Dropouts appear to be involved with sex, drugs, and violence to a much greater degree than enrolled high school students. Falling behind is associated with these behaviors also (Dryfoos 33). Crime and drugs go hand in hand. Personality decreases with drug usage and users feel increasingly disassociated from the world in which they live, and drugs among the youth become a more costly and major problem. Much juvenile distress appears to grow out of the drug business. Much of the problem comes from experiencing with gateway drugs (http://narconon. org/html/soln1/sol4. htm).
Tobacco is a gateway drug, it teaches smoking skills. It is like training wheels for marijuana. Alcohol, marijuana cigarettes, and inhalants are all gateway drugs (www. nodrugs. com). A lack of jail cells prevents significant prosecution of drug dealers. Drugs have changed the social landscape of America. Street gangs spring up over night looking for enormous profit drugs can bring (Teen Drug Abuse 6). Illegal drugs, for example, weed, speed, acid, or ecstasy has always been a problem among the teen youth, the problems gets even more serious if it involves additive substances such as cocaine.
A very common seen illegal drug around teens is Ecstasy, or generally called “E”. E’s are usually involved in rave parties; people take E’s and dance overnight. The academic name for E is hallucinogenic stimulant, it generally affects the concentration of the brain, and it can change one’s mood, sleep, sexual behavior, body temperature, and appetite. The sensation sight, sound and touch are enhanced, that is why it is usually used at discos and parties. It takes about 30 to 40 minutes to “get high” and about three to four hours to wear off. Side effects include heart and blood pressure problems, blurred vision, chills and sweating.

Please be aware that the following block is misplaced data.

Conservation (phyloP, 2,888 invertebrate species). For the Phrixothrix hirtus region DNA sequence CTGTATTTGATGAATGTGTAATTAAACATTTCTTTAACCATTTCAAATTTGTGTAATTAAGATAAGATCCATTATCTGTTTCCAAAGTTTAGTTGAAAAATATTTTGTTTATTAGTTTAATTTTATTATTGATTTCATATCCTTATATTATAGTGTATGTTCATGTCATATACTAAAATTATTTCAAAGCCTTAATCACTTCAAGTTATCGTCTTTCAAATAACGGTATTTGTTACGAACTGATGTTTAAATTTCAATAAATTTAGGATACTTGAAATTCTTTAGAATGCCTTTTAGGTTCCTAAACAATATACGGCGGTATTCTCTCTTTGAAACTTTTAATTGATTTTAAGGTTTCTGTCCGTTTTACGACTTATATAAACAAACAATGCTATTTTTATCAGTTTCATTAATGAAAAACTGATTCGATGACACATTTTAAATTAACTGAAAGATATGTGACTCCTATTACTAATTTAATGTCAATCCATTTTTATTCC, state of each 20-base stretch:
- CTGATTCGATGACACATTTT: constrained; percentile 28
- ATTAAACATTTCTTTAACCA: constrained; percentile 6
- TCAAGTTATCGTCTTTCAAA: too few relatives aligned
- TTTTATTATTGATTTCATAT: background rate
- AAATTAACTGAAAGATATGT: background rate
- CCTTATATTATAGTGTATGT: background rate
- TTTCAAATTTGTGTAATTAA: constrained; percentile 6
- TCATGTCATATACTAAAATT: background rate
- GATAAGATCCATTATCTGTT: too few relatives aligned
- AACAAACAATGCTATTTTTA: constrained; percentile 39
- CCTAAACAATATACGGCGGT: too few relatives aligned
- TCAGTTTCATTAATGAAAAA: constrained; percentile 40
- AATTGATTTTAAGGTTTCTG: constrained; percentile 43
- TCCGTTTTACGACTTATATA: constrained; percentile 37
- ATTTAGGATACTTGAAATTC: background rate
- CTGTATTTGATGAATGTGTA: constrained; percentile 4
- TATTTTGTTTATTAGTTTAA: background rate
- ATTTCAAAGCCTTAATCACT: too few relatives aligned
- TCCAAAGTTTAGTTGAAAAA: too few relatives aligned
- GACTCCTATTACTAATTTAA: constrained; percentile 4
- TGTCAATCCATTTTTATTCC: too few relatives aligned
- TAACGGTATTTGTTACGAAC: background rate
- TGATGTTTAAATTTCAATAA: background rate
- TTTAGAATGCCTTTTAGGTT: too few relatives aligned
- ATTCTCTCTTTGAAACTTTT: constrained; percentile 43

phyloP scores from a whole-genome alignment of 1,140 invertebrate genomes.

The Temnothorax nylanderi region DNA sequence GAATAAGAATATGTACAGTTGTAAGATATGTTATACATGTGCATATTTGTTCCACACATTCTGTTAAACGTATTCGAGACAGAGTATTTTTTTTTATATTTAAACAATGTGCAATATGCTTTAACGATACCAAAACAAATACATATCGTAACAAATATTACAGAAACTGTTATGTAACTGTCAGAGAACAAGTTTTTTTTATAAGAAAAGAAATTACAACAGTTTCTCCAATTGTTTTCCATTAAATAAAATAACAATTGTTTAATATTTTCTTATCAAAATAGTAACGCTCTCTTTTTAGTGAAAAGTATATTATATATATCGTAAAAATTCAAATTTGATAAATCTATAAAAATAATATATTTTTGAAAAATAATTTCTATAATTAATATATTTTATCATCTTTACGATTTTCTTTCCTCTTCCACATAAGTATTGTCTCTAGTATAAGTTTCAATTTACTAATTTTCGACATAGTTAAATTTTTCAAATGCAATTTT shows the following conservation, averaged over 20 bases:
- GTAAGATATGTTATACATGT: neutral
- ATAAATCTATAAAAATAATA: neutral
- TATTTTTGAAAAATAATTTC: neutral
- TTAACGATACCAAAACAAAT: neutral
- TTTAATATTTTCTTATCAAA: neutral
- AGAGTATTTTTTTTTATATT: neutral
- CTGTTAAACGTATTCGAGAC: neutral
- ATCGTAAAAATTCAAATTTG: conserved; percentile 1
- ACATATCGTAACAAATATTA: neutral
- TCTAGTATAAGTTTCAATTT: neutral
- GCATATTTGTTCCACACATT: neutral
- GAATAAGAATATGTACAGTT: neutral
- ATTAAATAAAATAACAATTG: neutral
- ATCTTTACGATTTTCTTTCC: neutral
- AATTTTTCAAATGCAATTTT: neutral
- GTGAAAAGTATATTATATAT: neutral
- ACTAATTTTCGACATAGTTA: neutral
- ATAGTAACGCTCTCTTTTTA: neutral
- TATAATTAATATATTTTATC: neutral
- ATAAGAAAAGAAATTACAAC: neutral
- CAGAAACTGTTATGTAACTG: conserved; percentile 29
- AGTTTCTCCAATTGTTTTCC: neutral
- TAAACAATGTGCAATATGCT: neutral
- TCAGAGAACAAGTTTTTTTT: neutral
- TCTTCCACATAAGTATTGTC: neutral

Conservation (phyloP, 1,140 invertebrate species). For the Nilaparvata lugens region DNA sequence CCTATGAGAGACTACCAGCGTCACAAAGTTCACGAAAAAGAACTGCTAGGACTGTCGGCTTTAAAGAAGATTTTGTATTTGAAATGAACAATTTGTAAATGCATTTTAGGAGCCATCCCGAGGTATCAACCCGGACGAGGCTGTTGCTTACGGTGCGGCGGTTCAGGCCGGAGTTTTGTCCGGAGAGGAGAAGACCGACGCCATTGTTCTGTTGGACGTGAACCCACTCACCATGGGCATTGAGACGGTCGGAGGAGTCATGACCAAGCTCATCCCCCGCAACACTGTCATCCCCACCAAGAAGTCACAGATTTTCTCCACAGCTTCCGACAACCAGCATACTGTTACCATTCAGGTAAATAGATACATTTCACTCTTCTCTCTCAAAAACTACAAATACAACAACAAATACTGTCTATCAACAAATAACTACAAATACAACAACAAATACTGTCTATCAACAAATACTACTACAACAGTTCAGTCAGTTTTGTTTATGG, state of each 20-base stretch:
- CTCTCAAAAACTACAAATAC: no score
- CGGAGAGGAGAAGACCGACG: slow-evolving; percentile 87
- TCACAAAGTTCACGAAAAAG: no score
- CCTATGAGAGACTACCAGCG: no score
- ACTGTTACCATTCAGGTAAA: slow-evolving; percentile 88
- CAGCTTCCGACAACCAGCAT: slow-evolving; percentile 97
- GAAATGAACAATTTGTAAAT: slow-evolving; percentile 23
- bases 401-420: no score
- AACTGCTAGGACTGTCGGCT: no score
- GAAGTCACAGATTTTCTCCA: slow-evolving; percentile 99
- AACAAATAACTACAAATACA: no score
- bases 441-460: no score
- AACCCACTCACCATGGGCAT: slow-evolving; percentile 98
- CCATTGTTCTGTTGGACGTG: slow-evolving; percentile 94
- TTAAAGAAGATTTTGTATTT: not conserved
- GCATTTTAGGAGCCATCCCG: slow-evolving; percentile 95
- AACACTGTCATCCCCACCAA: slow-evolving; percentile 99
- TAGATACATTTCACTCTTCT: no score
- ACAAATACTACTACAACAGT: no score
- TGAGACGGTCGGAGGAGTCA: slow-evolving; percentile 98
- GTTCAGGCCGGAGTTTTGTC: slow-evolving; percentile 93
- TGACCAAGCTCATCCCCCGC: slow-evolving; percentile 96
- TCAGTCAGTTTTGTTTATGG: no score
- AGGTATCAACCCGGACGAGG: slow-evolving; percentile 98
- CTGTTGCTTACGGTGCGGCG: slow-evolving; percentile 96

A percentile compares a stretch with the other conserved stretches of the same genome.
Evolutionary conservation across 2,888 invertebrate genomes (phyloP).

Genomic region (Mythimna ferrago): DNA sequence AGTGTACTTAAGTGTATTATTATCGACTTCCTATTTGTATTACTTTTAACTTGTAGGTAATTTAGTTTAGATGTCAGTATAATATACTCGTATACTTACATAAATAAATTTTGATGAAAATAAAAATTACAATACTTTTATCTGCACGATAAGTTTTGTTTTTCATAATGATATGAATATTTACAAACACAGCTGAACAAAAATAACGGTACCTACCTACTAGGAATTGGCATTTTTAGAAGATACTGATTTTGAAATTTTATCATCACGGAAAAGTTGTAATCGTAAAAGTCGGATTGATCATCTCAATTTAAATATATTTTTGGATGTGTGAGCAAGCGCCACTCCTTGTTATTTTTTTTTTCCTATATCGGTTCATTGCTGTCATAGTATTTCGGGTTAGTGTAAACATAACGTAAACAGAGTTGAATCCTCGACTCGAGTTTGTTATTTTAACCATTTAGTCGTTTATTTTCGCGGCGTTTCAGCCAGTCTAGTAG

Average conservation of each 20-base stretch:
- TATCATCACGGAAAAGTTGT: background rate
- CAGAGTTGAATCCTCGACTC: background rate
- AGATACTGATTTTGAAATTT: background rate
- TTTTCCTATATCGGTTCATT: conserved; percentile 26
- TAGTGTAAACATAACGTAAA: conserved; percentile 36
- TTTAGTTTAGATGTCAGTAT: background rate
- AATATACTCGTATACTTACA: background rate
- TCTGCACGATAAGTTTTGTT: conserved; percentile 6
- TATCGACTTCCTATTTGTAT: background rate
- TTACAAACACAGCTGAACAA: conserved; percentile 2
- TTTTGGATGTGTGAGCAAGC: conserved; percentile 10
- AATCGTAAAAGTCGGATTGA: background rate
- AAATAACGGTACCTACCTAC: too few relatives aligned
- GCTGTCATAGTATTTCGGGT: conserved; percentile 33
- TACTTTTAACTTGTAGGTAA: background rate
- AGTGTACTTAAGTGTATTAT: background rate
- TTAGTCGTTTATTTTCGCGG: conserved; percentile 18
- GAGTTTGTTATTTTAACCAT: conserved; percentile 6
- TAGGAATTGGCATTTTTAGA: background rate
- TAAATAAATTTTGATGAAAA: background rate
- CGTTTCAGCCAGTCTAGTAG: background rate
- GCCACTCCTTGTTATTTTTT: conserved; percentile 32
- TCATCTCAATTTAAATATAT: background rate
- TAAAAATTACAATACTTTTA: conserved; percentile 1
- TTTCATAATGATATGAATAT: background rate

The tablet changes every week and counterfeits are always around, it is not addictive. It is illegal to buy, sell, produce or posses any amount of E (The Information Series on Current Topics 24). Another popular drug is LSD (Lysergic Acid Diethylamide), which is a little similar to E. It alters a person’s perception of sights, sounds, and touch etc, a person that has taken LSD might see or hear things that don’t exist (The Information Series on Current Topics 25). Known as “acid”, this drug is extremely powerful, once teaspoon can contain up to 25’000 doses. Only 200 micrograms is needed for one trip.